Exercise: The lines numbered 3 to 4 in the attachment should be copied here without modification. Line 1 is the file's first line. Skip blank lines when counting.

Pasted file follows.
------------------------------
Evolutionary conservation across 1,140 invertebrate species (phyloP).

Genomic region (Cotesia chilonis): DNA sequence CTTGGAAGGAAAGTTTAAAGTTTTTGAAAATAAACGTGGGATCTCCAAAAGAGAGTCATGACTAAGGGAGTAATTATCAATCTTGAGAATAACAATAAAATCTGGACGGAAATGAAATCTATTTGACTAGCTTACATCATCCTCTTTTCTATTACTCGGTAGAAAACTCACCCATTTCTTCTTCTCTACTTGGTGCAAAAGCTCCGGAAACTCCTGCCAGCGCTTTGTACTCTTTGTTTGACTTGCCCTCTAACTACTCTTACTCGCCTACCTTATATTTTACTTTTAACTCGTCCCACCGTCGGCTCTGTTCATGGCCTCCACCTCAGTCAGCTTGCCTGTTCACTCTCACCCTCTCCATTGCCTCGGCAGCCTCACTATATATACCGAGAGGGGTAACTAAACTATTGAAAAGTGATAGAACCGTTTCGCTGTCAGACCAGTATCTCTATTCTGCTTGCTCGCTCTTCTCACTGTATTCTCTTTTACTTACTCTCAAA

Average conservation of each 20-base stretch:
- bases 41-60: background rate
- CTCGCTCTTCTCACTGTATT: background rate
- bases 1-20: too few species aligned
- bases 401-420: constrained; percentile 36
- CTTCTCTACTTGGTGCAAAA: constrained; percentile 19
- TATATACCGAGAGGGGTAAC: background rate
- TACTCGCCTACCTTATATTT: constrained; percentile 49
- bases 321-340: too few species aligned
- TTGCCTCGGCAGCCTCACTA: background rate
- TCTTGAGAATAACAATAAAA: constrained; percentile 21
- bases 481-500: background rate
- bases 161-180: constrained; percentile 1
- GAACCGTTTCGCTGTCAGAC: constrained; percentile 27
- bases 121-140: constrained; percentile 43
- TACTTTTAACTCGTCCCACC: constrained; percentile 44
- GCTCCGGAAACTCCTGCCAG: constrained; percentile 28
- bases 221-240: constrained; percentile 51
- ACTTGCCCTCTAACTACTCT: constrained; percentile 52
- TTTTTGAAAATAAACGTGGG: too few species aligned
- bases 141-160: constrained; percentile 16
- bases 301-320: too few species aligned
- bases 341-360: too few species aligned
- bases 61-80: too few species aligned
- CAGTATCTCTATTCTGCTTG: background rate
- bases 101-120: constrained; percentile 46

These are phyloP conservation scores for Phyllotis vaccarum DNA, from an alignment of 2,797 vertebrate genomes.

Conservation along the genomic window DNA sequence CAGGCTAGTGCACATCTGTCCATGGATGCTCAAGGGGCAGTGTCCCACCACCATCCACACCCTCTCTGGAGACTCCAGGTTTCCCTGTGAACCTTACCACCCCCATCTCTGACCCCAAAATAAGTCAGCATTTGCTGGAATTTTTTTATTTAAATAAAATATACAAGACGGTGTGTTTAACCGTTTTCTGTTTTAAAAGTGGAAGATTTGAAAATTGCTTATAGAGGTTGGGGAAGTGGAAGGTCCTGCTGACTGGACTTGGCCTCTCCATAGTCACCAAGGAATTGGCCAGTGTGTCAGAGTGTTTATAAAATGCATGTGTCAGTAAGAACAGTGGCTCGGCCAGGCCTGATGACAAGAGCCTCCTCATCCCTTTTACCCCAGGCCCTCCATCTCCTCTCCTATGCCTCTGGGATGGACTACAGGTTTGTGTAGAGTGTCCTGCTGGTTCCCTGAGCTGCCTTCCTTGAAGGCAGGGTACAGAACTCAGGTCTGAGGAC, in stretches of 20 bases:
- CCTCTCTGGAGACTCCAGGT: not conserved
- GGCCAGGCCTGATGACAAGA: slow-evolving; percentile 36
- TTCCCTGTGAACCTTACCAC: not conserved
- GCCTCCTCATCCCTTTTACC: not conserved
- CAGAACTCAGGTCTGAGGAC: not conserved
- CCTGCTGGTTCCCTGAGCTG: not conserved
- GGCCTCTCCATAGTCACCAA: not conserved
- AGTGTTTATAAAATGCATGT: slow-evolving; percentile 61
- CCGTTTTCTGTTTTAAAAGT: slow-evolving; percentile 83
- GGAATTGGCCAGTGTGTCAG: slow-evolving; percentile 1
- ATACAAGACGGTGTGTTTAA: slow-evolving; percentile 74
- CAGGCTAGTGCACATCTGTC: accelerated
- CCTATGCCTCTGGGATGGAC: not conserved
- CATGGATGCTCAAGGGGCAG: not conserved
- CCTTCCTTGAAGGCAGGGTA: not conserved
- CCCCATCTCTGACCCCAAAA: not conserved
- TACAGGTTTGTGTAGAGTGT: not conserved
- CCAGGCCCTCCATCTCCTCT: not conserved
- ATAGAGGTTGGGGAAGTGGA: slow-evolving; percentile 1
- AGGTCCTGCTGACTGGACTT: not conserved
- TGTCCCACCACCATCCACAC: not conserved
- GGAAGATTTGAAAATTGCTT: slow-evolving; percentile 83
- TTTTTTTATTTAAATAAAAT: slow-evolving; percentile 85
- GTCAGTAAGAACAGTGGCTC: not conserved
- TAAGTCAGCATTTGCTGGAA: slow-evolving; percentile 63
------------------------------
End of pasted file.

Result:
Average conservation of each 20-base stretch:
- bases 41-60: background rate